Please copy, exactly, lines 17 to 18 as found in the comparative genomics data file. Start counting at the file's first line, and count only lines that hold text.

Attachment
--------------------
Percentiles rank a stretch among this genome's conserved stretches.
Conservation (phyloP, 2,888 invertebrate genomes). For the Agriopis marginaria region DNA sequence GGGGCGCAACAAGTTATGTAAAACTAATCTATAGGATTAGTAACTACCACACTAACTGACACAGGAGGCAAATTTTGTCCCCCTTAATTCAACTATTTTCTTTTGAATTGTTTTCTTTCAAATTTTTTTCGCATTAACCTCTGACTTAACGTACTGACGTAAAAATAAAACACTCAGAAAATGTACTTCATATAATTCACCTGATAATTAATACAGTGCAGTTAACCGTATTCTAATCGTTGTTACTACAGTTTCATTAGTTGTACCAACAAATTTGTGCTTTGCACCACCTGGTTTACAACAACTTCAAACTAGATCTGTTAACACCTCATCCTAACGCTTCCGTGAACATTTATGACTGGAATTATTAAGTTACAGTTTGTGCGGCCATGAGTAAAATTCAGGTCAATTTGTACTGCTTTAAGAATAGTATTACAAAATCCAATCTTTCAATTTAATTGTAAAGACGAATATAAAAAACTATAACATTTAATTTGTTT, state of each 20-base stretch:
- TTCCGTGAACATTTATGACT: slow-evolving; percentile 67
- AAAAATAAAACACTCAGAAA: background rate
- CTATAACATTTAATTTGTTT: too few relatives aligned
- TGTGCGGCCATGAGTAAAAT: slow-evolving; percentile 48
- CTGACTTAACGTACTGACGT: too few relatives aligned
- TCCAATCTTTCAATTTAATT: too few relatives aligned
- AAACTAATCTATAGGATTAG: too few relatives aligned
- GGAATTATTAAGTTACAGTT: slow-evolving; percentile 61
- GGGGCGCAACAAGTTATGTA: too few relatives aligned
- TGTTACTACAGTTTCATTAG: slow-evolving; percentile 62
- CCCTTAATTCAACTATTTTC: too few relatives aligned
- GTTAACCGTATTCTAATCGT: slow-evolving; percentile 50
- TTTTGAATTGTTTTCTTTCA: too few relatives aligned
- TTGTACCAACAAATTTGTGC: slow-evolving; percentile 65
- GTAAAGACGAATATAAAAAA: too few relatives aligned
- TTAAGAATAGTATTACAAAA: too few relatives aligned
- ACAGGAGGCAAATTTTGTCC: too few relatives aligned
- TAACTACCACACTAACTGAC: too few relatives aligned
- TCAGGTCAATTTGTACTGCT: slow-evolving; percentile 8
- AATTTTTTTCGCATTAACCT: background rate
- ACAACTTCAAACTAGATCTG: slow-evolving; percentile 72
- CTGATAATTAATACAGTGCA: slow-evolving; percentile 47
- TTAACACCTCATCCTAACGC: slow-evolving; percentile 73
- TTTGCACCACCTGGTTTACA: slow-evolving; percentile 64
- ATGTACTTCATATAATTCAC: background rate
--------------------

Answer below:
- GTAAAGACGAATATAAAAAA: too few relatives aligned
- TTAAGAATAGTATTACAAAA: too few relatives aligned